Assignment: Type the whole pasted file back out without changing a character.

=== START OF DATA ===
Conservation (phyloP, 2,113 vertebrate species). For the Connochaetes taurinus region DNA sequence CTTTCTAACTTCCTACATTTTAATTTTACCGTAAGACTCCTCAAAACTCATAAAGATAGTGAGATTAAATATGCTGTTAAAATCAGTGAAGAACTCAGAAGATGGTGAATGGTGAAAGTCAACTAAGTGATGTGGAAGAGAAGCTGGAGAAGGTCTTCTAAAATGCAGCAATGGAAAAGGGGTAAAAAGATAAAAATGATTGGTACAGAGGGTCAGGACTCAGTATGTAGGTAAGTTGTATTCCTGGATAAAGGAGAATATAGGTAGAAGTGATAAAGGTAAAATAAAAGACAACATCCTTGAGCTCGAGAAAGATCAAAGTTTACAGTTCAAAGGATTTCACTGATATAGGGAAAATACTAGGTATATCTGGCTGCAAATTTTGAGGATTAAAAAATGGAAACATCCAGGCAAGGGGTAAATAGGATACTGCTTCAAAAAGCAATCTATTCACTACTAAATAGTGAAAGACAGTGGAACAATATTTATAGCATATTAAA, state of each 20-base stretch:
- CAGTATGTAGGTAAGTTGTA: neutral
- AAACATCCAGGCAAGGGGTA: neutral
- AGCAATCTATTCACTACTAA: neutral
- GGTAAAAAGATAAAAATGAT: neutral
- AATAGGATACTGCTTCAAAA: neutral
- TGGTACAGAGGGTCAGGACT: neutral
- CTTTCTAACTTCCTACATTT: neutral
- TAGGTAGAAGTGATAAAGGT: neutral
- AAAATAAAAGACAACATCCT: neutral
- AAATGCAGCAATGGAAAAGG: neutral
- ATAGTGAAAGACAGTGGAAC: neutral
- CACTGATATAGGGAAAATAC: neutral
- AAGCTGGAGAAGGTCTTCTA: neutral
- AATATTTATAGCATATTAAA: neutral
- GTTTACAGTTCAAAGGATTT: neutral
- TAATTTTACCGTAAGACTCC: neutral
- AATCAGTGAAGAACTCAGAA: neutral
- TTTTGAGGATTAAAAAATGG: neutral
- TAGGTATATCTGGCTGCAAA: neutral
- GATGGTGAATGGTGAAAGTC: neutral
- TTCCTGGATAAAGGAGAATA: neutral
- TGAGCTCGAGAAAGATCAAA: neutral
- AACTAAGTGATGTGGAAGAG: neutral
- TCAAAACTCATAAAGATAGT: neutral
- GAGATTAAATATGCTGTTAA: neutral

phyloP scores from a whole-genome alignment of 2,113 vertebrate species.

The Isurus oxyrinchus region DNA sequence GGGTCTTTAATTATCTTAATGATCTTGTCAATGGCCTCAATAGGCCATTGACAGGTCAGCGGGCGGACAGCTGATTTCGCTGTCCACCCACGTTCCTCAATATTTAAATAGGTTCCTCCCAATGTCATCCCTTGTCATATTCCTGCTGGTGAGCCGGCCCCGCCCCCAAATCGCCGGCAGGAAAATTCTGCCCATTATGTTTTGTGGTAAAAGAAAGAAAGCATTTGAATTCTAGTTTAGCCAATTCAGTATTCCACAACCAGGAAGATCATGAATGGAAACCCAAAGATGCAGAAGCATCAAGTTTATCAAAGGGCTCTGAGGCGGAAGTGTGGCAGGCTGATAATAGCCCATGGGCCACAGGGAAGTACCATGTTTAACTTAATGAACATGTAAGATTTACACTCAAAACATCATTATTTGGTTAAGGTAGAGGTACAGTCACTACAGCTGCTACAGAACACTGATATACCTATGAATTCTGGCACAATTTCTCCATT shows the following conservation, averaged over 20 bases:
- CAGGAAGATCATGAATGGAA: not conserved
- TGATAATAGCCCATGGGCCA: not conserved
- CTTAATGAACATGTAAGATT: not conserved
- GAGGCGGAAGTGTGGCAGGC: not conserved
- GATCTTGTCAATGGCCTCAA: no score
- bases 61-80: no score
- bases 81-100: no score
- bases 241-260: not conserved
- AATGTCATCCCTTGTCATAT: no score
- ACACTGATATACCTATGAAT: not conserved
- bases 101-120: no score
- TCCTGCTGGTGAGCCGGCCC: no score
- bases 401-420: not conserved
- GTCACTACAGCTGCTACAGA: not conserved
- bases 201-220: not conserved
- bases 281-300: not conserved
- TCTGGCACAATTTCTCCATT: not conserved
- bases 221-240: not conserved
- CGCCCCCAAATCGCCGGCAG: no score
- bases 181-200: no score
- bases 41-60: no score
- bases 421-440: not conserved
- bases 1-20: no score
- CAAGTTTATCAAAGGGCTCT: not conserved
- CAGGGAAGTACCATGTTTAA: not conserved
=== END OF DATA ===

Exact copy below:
Conservation (phyloP, 2,113 vertebrate species). For the Connochaetes taurinus region DNA sequence CTTTCTAACTTCCTACATTTTAATTTTACCGTAAGACTCCTCAAAACTCATAAAGATAGTGAGATTAAATATGCTGTTAAAATCAGTGAAGAACTCAGAAGATGGTGAATGGTGAAAGTCAACTAAGTGATGTGGAAGAGAAGCTGGAGAAGGTCTTCTAAAATGCAGCAATGGAAAAGGGGTAAAAAGATAAAAATGATTGGTACAGAGGGTCAGGACTCAGTATGTAGGTAAGTTGTATTCCTGGATAAAGGAGAATATAGGTAGAAGTGATAAAGGTAAAATAAAAGACAACATCCTTGAGCTCGAGAAAGATCAAAGTTTACAGTTCAAAGGATTTCACTGATATAGGGAAAATACTAGGTATATCTGGCTGCAAATTTTGAGGATTAAAAAATGGAAACATCCAGGCAAGGGGTAAATAGGATACTGCTTCAAAAAGCAATCTATTCACTACTAAATAGTGAAAGACAGTGGAACAATATTTATAGCATATTAAA, state of each 20-base stretch:
- CAGTATGTAGGTAAGTTGTA: neutral
- AAACATCCAGGCAAGGGGTA: neutral
- AGCAATCTATTCACTACTAA: neutral
- GGTAAAAAGATAAAAATGAT: neutral
- AATAGGATACTGCTTCAAAA: neutral
- TGGTACAGAGGGTCAGGACT: neutral
- CTTTCTAACTTCCTACATTT: neutral
- TAGGTAGAAGTGATAAAGGT: neutral
- AAAATAAAAGACAACATCCT: neutral
- AAATGCAGCAATGGAAAAGG: neutral
- ATAGTGAAAGACAGTGGAAC: neutral
- CACTGATATAGGGAAAATAC: neutral
- AAGCTGGAGAAGGTCTTCTA: neutral
- AATATTTATAGCATATTAAA: neutral
- GTTTACAGTTCAAAGGATTT: neutral
- TAATTTTACCGTAAGACTCC: neutral
- AATCAGTGAAGAACTCAGAA: neutral
- TTTTGAGGATTAAAAAATGG: neutral
- TAGGTATATCTGGCTGCAAA: neutral
- GATGGTGAATGGTGAAAGTC: neutral
- TTCCTGGATAAAGGAGAATA: neutral
- TGAGCTCGAGAAAGATCAAA: neutral
- AACTAAGTGATGTGGAAGAG: neutral
- TCAAAACTCATAAAGATAGT: neutral
- GAGATTAAATATGCTGTTAA: neutral

phyloP scores from a whole-genome alignment of 2,113 vertebrate species.

The Isurus oxyrinchus region DNA sequence GGGTCTTTAATTATCTTAATGATCTTGTCAATGGCCTCAATAGGCCATTGACAGGTCAGCGGGCGGACAGCTGATTTCGCTGTCCACCCACGTTCCTCAATATTTAAATAGGTTCCTCCCAATGTCATCCCTTGTCATATTCCTGCTGGTGAGCCGGCCCCGCCCCCAAATCGCCGGCAGGAAAATTCTGCCCATTATGTTTTGTGGTAAAAGAAAGAAAGCATTTGAATTCTAGTTTAGCCAATTCAGTATTCCACAACCAGGAAGATCATGAATGGAAACCCAAAGATGCAGAAGCATCAAGTTTATCAAAGGGCTCTGAGGCGGAAGTGTGGCAGGCTGATAATAGCCCATGGGCCACAGGGAAGTACCATGTTTAACTTAATGAACATGTAAGATTTACACTCAAAACATCATTATTTGGTTAAGGTAGAGGTACAGTCACTACAGCTGCTACAGAACACTGATATACCTATGAATTCTGGCACAATTTCTCCATT shows the following conservation, averaged over 20 bases:
- CAGGAAGATCATGAATGGAA: not conserved
- TGATAATAGCCCATGGGCCA: not conserved
- CTTAATGAACATGTAAGATT: not conserved
- GAGGCGGAAGTGTGGCAGGC: not conserved
- GATCTTGTCAATGGCCTCAA: no score
- bases 61-80: no score
- bases 81-100: no score
- bases 241-260: not conserved
- AATGTCATCCCTTGTCATAT: no score
- ACACTGATATACCTATGAAT: not conserved
- bases 101-120: no score
- TCCTGCTGGTGAGCCGGCCC: no score
- bases 401-420: not conserved
- GTCACTACAGCTGCTACAGA: not conserved
- bases 201-220: not conserved
- bases 281-300: not conserved
- TCTGGCACAATTTCTCCATT: not conserved
- bases 221-240: not conserved
- CGCCCCCAAATCGCCGGCAG: no score
- bases 181-200: no score
- bases 41-60: no score
- bases 421-440: not conserved
- bases 1-20: no score
- CAAGTTTATCAAAGGGCTCT: not conserved
- CAGGGAAGTACCATGTTTAA: not conserved